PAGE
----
Arlock writes (personal). An outlet for Glossolalia

CryoSleep as Backstory


Cryo

So I’m working on a large scope sci-fi work. In the back-story, a sub-light ark ship was sent out into the stars to colonise new worlds (same old, same old, you’ve read it a million times). Been working on this for a while, but last night it occurred to me that gender balance might be a real issue. say you’ve got 20,000 slots, wouldn’t it make sense to have 80-90% of those reserved for fertile women? Yes, you take the intellectual cream, but most of those could still be women in their fields. Top up the ship with massive amounts of stored data and some frozen sperm, and you’ve got all the knowledge you need and you almost double the genetic variety available for your first generation of colonists. Also, the natural womb is pretty efficient when it comes to nutrient and power consumption. What then becomes of that first generation of colonists? What sort of culture shifts are we looking at?

Do the males rise to power through that testosterone-fuelled need to compete? Are they relegated to Inara style companion status due to their value as a commodity, while the women make all the important decisions?

Then the second question that comes to mind is what happens at the next generation? Does the gender balance reassert itself, or are male births artificially suppressed?

Thoughts?

Advertisements

2 responses

  1. curled

    Assuming the purpose is to build a superior population as quickly as is feasible, for continued genetic diversity, suppressing the male births wouldn’t be viable. If anything, male births would need to be maximised to allow for winnowing (via sterilisation, etc) of the gene-pool as the number of women breeding will need to be maximised.
    But even if birth/breeding rates are left unchecked it will still take several generations to change the balance meaningfully.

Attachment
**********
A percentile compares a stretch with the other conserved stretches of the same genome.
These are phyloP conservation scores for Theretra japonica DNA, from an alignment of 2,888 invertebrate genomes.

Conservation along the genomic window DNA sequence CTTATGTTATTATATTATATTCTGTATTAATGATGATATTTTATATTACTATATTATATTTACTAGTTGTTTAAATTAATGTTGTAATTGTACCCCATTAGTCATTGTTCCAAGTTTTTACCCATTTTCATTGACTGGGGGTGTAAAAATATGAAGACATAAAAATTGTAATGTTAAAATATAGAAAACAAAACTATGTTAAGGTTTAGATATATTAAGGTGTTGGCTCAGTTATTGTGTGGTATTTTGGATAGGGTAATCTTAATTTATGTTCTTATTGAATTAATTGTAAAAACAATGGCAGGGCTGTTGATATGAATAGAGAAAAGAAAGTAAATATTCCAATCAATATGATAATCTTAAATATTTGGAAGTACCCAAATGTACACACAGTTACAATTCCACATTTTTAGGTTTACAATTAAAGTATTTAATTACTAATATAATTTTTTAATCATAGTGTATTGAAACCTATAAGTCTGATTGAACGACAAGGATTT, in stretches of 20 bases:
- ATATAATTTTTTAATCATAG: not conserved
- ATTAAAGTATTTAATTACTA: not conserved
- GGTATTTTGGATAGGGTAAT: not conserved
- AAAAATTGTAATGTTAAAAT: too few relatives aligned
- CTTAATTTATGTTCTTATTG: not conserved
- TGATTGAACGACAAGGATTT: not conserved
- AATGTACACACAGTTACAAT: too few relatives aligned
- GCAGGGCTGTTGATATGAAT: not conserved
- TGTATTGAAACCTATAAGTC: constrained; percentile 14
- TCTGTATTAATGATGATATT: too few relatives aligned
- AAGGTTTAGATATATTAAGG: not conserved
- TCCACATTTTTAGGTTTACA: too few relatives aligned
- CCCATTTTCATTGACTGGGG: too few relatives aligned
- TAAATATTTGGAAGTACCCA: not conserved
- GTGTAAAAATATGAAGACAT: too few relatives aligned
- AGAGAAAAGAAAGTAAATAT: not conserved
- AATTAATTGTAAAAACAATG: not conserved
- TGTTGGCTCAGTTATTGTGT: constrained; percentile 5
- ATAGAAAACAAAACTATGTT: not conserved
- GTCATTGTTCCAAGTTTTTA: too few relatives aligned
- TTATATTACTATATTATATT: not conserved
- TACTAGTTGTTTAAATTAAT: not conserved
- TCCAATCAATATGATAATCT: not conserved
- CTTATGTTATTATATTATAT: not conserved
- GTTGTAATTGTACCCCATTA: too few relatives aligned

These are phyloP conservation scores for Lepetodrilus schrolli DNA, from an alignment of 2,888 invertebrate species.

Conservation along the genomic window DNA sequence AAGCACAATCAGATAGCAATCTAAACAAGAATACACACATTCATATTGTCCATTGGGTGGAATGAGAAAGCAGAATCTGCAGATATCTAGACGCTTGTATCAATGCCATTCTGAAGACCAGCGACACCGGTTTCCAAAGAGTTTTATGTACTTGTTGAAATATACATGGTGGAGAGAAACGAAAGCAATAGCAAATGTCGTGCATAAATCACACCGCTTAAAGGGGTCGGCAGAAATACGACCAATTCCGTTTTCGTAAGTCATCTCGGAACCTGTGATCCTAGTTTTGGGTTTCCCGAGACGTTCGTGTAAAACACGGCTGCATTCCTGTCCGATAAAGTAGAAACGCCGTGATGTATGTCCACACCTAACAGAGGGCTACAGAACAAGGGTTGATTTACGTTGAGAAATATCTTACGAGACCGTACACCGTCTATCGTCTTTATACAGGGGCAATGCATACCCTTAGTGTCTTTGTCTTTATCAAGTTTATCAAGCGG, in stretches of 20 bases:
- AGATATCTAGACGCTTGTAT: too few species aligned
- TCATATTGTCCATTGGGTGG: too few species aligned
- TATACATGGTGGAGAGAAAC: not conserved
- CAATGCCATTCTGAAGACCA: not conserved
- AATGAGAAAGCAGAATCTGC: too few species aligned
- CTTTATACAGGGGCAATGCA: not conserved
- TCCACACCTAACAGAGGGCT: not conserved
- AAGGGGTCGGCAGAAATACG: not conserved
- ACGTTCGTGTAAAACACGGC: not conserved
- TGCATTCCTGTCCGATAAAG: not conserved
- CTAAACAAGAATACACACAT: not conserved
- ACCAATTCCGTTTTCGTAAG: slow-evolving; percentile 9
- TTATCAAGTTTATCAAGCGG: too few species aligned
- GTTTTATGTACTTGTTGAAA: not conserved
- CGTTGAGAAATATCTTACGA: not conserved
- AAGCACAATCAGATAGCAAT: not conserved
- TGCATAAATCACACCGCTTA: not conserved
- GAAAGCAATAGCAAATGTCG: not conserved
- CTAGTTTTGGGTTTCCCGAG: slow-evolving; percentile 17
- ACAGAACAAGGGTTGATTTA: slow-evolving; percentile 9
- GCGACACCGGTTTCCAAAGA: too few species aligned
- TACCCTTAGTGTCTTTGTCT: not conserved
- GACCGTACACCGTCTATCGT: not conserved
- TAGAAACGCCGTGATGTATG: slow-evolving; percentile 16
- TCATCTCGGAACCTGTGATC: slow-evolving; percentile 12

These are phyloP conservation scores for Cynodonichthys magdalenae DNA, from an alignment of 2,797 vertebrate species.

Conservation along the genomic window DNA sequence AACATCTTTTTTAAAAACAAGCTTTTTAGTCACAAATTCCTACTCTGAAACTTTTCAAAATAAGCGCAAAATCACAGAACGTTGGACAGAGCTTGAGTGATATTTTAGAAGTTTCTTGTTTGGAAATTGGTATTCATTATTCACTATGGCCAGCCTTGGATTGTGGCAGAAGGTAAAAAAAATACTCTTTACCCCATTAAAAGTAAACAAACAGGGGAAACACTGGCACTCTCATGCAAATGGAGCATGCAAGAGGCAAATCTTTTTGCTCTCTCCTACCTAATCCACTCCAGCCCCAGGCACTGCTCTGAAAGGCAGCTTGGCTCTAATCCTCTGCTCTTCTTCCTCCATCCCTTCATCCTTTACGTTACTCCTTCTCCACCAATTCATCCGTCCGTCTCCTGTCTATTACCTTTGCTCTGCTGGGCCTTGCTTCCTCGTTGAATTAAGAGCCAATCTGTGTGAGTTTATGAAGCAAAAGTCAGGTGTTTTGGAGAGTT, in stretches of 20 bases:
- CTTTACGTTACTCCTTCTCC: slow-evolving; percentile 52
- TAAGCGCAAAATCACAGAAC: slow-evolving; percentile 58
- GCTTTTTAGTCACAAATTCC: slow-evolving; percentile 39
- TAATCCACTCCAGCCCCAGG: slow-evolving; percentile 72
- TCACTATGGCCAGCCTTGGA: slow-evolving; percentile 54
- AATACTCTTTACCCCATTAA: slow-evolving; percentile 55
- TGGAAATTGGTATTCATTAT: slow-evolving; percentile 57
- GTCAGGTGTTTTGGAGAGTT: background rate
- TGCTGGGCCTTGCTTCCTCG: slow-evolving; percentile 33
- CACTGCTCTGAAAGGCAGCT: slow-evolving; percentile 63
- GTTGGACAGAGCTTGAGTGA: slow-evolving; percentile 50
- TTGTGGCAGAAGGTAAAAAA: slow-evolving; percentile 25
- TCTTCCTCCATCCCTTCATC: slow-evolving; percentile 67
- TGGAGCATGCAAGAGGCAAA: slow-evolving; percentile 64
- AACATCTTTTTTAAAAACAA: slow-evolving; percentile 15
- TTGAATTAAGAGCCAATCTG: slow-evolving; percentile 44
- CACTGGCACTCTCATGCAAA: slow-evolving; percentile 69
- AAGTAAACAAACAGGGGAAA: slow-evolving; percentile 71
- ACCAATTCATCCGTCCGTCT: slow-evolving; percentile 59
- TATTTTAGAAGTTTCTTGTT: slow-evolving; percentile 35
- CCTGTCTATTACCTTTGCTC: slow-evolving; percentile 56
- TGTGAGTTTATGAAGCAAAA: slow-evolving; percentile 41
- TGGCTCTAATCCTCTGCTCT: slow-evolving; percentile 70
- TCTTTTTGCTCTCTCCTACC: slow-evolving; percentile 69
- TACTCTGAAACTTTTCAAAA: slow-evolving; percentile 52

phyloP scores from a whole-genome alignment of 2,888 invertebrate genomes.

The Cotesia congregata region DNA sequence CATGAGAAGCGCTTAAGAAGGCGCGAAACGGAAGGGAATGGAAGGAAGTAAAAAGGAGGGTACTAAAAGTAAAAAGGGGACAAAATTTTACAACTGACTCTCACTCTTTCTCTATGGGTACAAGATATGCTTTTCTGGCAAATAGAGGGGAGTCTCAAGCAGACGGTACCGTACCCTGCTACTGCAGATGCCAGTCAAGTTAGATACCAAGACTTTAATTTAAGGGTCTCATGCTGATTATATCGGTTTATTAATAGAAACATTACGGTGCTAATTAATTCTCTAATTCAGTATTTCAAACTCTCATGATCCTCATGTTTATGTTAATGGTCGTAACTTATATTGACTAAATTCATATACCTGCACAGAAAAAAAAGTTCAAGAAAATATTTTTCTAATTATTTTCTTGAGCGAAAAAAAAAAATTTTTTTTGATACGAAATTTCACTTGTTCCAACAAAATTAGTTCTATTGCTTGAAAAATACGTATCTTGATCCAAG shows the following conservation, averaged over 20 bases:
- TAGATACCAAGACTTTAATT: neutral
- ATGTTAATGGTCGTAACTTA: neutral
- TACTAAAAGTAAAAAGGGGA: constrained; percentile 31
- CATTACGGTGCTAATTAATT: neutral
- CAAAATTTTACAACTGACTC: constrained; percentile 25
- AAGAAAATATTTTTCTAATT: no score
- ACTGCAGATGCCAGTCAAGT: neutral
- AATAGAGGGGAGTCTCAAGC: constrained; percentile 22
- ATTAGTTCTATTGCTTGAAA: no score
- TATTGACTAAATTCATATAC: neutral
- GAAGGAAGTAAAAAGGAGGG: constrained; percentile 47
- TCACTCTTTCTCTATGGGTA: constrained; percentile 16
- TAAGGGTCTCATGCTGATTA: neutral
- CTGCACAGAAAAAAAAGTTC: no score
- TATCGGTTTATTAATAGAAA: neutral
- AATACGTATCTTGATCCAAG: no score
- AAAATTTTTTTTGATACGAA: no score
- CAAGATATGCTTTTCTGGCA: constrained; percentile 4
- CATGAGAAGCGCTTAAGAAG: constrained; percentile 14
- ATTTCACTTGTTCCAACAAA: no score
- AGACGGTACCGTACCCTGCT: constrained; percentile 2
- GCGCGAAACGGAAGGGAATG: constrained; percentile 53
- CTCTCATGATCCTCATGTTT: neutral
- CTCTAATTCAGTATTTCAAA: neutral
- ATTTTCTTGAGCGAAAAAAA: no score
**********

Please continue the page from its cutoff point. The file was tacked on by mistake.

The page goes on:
More interesting than the hackneyed reversal of gender preconceptions I think, is the society where the majority of citizens spend the majority of their time pregnant.
    Consider the needs and conveniences desired by a pregnant women and expand this to the society at large.
    Physical issues like door and seat dimensions, mobility aids, nutrition, etc.
    Men and infertile women by necessity specialise in the few physical jobs too delicate or unpredictable to be carried out by remote controlled drones/robots/etc. Most likely engineering and repair.

    Obviously in this system conventional families disappear. Lesbian relationships become the norm and breeding becomes a social duty, separate from relationships. People matched scientifically for their genetics most likely breeding via IVF.

    Children of course cannot be raised by both their parents who probably barely know each other. Not to mention, women make up the majority of the work force so cannot leave it to become full time mothers.
    This does open the interesting possibility of men as the primary caregiver. A creche system run by the men, potentially caring for their own children while mothers come to visit/take their children for the weekend.
    Psychological flow on effects from this lead to society considering men as the nurturers and authority figures and women as the doting, fun parent.
    A strong sense of community is also fostered as children are raised surrounded by a large amount of siblings.

    One question to ask is due to the low numbers of men, do they become seen as high value partners and have their pick of women or do they also turn towards homosexuality for intimate relationships? Most likely a mix of the two.

    Liked by 1 person

    July 8, 2015 at 16:30

  2. A creche system run by the men is an excellent idea that hadn’t occurred to me. Definitely taking that on board (pardon the pun)

    Like

    July 8, 2015 at 17:44

Add your own thoughts

Fill in your details below or click an icon to log in:

WordPress.com Logo

You are commenting using your WordPress.com account. Log Out / Change )

Twitter picture

You are commenting using your Twitter account. Log Out / Change )

Facebook photo

You are commenting using your Facebook account. Log Out / Change )

Google+ photo

You are commenting using your Google+ account. Log Out / Change )

Connecting to %s